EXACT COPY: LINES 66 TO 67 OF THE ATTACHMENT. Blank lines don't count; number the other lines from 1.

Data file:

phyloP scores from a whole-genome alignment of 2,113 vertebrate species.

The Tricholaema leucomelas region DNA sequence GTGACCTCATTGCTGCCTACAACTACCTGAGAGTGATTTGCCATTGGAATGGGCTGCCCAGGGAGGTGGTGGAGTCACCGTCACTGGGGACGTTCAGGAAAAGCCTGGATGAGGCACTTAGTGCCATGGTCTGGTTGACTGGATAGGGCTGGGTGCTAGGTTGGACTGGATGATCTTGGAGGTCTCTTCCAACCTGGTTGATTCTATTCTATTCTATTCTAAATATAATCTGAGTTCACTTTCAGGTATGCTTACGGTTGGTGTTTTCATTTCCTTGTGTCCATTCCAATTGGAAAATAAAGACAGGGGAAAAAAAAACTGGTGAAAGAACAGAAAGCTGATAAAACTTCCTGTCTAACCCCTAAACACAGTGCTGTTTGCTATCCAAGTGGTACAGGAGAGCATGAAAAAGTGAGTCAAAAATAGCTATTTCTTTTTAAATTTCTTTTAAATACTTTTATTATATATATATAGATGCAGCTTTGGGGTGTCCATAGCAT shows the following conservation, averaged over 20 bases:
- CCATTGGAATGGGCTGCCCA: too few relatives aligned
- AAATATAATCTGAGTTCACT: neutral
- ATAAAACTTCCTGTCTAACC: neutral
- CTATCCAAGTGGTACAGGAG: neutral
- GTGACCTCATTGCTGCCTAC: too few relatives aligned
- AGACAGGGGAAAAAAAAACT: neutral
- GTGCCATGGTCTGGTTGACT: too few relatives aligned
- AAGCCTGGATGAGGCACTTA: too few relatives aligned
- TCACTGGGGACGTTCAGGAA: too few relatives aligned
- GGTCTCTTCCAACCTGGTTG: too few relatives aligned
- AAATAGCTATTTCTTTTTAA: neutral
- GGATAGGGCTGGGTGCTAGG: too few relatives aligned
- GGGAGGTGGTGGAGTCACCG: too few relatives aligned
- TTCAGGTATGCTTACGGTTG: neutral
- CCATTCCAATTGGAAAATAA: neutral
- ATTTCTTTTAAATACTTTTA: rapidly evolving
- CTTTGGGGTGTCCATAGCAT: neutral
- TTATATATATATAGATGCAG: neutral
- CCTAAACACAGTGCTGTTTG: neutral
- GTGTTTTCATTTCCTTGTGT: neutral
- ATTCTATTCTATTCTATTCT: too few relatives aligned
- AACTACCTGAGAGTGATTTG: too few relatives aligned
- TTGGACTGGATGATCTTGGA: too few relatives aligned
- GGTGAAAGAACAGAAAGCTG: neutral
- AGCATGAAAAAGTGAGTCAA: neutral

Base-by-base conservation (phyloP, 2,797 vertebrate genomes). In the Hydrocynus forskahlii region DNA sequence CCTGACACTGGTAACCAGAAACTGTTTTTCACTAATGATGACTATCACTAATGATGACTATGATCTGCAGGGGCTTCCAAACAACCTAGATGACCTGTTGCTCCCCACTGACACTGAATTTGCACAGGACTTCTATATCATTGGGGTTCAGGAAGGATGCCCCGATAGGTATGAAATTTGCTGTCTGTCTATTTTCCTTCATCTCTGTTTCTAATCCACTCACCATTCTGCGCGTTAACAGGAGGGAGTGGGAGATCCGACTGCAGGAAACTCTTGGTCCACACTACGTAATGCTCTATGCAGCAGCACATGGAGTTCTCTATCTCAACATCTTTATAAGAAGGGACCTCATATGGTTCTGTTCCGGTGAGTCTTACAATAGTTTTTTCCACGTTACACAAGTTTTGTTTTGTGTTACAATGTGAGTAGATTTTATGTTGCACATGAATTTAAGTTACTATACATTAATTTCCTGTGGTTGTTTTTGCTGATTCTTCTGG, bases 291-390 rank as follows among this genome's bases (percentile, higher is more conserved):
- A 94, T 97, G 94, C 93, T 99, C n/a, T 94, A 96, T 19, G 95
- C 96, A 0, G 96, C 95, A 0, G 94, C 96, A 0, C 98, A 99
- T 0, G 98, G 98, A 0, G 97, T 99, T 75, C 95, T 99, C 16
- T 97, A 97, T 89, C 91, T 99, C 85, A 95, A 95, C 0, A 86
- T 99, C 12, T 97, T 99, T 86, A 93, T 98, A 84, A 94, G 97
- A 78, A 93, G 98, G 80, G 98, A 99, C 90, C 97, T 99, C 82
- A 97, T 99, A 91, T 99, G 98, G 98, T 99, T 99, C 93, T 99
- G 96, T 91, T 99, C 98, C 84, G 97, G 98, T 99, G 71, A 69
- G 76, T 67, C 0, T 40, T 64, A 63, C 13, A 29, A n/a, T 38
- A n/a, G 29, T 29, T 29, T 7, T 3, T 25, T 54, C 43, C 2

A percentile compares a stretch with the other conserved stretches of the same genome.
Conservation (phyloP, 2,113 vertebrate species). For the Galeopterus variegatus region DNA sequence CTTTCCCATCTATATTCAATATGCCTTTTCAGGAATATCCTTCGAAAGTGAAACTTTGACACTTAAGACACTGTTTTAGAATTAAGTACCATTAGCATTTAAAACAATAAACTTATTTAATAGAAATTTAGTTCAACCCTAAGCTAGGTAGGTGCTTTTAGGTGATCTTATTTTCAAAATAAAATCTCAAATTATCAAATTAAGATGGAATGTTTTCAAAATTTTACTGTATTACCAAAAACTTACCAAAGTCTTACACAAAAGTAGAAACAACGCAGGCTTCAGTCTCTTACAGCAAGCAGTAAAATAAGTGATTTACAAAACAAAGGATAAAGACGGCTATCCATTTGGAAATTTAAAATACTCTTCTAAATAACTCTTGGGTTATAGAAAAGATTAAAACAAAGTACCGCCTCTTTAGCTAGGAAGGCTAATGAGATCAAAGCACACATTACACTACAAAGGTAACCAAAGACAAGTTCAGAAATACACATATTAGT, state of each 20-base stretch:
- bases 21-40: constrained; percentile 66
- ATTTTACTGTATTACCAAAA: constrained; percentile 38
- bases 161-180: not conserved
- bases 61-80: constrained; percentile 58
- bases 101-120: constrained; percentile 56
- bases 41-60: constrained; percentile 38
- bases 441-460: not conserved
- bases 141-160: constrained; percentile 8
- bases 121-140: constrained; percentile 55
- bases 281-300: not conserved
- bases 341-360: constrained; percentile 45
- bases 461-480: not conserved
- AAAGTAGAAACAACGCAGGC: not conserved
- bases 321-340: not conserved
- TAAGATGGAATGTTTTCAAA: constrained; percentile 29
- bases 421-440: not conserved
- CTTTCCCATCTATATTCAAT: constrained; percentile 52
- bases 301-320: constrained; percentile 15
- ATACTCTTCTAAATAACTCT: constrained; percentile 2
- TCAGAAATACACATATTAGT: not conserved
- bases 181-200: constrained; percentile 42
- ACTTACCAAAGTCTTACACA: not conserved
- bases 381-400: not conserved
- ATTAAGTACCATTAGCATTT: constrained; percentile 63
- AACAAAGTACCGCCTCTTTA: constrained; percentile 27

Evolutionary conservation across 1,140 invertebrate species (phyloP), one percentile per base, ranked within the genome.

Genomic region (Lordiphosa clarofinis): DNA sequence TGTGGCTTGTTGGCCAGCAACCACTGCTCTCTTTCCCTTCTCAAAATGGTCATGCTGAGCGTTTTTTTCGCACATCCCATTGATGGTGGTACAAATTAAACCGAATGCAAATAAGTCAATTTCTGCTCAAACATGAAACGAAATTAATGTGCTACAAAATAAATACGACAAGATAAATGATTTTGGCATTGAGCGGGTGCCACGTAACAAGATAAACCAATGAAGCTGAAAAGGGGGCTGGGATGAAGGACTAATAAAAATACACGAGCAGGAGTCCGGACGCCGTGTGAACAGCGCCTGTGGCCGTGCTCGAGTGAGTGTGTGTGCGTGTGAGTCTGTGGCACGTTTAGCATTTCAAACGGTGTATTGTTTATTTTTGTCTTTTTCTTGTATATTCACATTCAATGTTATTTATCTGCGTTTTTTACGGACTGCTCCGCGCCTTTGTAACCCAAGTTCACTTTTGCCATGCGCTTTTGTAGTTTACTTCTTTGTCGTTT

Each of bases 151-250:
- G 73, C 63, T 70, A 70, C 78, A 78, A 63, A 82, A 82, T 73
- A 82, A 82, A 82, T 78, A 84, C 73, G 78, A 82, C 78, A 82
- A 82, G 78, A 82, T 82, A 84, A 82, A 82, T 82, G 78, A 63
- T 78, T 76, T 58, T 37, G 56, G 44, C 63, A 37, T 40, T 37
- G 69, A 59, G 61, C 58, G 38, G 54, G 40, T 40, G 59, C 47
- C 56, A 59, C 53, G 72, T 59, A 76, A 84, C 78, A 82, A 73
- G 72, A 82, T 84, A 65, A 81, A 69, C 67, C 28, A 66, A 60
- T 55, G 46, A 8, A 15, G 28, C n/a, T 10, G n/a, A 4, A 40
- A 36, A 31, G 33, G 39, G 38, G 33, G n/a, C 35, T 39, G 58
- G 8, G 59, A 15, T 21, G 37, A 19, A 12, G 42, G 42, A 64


Evolutionary conservation across 1,140 invertebrate species (phyloP), one percentile per base, ranked within the genome.

Genomic region (Lordiphosa clarofinis): DNA sequence TGTGGCTTGTTGGCCAGCAACCACTGCTCTCTTTCCCTTCTCAAAATGGTCATGCTGAGCGTTTTTTTCGCACATCCCATTGATGGTGGTACAAATTAAACCGAATGCAAATAAGTCAATTTCTGCTCAAACATGAAACGAAATTAATGTGCTACAAAATAAATACGACAAGATAAATGATTTTGGCATTGAGCGGGTGCCACGTAACAAGATAAACCAATGAAGCTGAAAAGGGGGCTGGGATGAAGGACTAATAAAAATACACGAGCAGGAGTCCGGACGCCGTGTGAACAGCGCCTGTGGCCGTGCTCGAGTGAGTGTGTGTGCGTGTGAGTCTGTGGCACGTTTAGCATTTCAAACGGTGTATTGTTTATTTTTGTCTTTTTCTTGTATATTCACATTCAATGTTATTTATCTGCGTTTTTTACGGACTGCTCCGCGCCTTTGTAACCCAAGTTCACTTTTGCCATGCGCTTTTGTAGTTTACTTCTTTGTCGTTT